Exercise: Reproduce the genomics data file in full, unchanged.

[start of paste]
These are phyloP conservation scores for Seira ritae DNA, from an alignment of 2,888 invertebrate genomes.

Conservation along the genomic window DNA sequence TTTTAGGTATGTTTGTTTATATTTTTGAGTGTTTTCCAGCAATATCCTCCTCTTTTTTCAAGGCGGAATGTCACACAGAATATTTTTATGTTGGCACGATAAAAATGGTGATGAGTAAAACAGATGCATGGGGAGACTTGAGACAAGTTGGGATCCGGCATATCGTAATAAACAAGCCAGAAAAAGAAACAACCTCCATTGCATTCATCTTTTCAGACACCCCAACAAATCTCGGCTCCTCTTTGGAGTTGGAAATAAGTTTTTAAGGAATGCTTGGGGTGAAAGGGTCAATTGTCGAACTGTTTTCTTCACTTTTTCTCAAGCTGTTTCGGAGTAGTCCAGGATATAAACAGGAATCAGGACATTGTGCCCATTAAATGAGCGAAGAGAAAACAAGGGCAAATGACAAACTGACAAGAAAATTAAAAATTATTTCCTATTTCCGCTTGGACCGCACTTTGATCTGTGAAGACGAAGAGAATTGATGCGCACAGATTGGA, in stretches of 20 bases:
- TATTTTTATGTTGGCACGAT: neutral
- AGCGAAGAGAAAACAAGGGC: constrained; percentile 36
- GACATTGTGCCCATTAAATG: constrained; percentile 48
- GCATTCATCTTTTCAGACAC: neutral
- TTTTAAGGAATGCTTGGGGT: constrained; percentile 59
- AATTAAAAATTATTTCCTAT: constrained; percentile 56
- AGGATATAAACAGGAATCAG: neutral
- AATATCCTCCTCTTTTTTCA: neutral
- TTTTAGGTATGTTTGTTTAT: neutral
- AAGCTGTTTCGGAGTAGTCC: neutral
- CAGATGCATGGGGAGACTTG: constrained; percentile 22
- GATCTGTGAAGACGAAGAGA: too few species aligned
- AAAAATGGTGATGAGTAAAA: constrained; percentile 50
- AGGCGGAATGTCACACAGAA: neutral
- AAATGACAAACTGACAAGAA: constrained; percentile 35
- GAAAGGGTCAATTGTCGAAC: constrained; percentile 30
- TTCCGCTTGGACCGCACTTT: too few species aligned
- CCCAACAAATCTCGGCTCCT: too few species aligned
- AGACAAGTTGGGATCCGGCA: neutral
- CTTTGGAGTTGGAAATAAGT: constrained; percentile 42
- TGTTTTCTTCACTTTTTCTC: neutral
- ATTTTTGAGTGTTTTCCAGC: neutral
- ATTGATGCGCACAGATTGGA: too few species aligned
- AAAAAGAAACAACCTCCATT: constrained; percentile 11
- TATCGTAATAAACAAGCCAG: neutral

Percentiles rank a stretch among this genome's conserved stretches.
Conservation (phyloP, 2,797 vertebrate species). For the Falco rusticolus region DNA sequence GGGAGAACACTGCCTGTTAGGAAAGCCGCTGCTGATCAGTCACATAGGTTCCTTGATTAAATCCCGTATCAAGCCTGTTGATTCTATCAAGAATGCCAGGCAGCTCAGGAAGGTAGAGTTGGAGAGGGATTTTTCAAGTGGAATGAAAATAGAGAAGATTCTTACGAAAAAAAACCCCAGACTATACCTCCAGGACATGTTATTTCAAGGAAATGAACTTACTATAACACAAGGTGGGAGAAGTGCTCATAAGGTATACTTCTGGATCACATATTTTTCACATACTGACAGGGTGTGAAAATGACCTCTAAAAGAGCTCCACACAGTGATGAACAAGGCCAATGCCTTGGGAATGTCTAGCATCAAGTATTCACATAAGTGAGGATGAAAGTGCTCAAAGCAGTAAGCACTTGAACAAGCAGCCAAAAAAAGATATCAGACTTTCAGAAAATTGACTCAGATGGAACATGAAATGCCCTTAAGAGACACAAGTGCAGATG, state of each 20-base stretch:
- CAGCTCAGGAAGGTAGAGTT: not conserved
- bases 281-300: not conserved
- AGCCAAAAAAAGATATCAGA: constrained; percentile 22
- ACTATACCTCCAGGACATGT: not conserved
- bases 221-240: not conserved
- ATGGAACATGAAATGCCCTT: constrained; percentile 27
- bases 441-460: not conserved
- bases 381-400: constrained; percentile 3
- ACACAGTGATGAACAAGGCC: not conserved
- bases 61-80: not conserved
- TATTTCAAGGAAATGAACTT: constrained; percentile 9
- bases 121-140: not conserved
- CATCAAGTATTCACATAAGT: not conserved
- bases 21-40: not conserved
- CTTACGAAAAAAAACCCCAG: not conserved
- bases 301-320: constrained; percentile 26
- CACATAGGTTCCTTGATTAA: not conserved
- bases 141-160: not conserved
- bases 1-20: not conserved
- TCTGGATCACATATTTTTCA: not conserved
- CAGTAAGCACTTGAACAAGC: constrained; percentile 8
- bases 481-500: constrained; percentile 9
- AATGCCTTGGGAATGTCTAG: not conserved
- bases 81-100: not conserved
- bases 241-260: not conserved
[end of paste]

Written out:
These are phyloP conservation scores for Seira ritae DNA, from an alignment of 2,888 invertebrate genomes.

Conservation along the genomic window DNA sequence TTTTAGGTATGTTTGTTTATATTTTTGAGTGTTTTCCAGCAATATCCTCCTCTTTTTTCAAGGCGGAATGTCACACAGAATATTTTTATGTTGGCACGATAAAAATGGTGATGAGTAAAACAGATGCATGGGGAGACTTGAGACAAGTTGGGATCCGGCATATCGTAATAAACAAGCCAGAAAAAGAAACAACCTCCATTGCATTCATCTTTTCAGACACCCCAACAAATCTCGGCTCCTCTTTGGAGTTGGAAATAAGTTTTTAAGGAATGCTTGGGGTGAAAGGGTCAATTGTCGAACTGTTTTCTTCACTTTTTCTCAAGCTGTTTCGGAGTAGTCCAGGATATAAACAGGAATCAGGACATTGTGCCCATTAAATGAGCGAAGAGAAAACAAGGGCAAATGACAAACTGACAAGAAAATTAAAAATTATTTCCTATTTCCGCTTGGACCGCACTTTGATCTGTGAAGACGAAGAGAATTGATGCGCACAGATTGGA, in stretches of 20 bases:
- TATTTTTATGTTGGCACGAT: neutral
- AGCGAAGAGAAAACAAGGGC: constrained; percentile 36
- GACATTGTGCCCATTAAATG: constrained; percentile 48
- GCATTCATCTTTTCAGACAC: neutral
- TTTTAAGGAATGCTTGGGGT: constrained; percentile 59
- AATTAAAAATTATTTCCTAT: constrained; percentile 56
- AGGATATAAACAGGAATCAG: neutral
- AATATCCTCCTCTTTTTTCA: neutral
- TTTTAGGTATGTTTGTTTAT: neutral
- AAGCTGTTTCGGAGTAGTCC: neutral
- CAGATGCATGGGGAGACTTG: constrained; percentile 22
- GATCTGTGAAGACGAAGAGA: too few species aligned
- AAAAATGGTGATGAGTAAAA: constrained; percentile 50
- AGGCGGAATGTCACACAGAA: neutral
- AAATGACAAACTGACAAGAA: constrained; percentile 35
- GAAAGGGTCAATTGTCGAAC: constrained; percentile 30
- TTCCGCTTGGACCGCACTTT: too few species aligned
- CCCAACAAATCTCGGCTCCT: too few species aligned
- AGACAAGTTGGGATCCGGCA: neutral
- CTTTGGAGTTGGAAATAAGT: constrained; percentile 42
- TGTTTTCTTCACTTTTTCTC: neutral
- ATTTTTGAGTGTTTTCCAGC: neutral
- ATTGATGCGCACAGATTGGA: too few species aligned
- AAAAAGAAACAACCTCCATT: constrained; percentile 11
- TATCGTAATAAACAAGCCAG: neutral

Percentiles rank a stretch among this genome's conserved stretches.
Conservation (phyloP, 2,797 vertebrate species). For the Falco rusticolus region DNA sequence GGGAGAACACTGCCTGTTAGGAAAGCCGCTGCTGATCAGTCACATAGGTTCCTTGATTAAATCCCGTATCAAGCCTGTTGATTCTATCAAGAATGCCAGGCAGCTCAGGAAGGTAGAGTTGGAGAGGGATTTTTCAAGTGGAATGAAAATAGAGAAGATTCTTACGAAAAAAAACCCCAGACTATACCTCCAGGACATGTTATTTCAAGGAAATGAACTTACTATAACACAAGGTGGGAGAAGTGCTCATAAGGTATACTTCTGGATCACATATTTTTCACATACTGACAGGGTGTGAAAATGACCTCTAAAAGAGCTCCACACAGTGATGAACAAGGCCAATGCCTTGGGAATGTCTAGCATCAAGTATTCACATAAGTGAGGATGAAAGTGCTCAAAGCAGTAAGCACTTGAACAAGCAGCCAAAAAAAGATATCAGACTTTCAGAAAATTGACTCAGATGGAACATGAAATGCCCTTAAGAGACACAAGTGCAGATG, state of each 20-base stretch:
- CAGCTCAGGAAGGTAGAGTT: not conserved
- bases 281-300: not conserved
- AGCCAAAAAAAGATATCAGA: constrained; percentile 22
- ACTATACCTCCAGGACATGT: not conserved
- bases 221-240: not conserved
- ATGGAACATGAAATGCCCTT: constrained; percentile 27
- bases 441-460: not conserved
- bases 381-400: constrained; percentile 3
- ACACAGTGATGAACAAGGCC: not conserved
- bases 61-80: not conserved
- TATTTCAAGGAAATGAACTT: constrained; percentile 9
- bases 121-140: not conserved
- CATCAAGTATTCACATAAGT: not conserved
- bases 21-40: not conserved
- CTTACGAAAAAAAACCCCAG: not conserved
- bases 301-320: constrained; percentile 26
- CACATAGGTTCCTTGATTAA: not conserved
- bases 141-160: not conserved
- bases 1-20: not conserved
- TCTGGATCACATATTTTTCA: not conserved
- CAGTAAGCACTTGAACAAGC: constrained; percentile 8
- bases 481-500: constrained; percentile 9
- AATGCCTTGGGAATGTCTAG: not conserved
- bases 81-100: not conserved
- bases 241-260: not conserved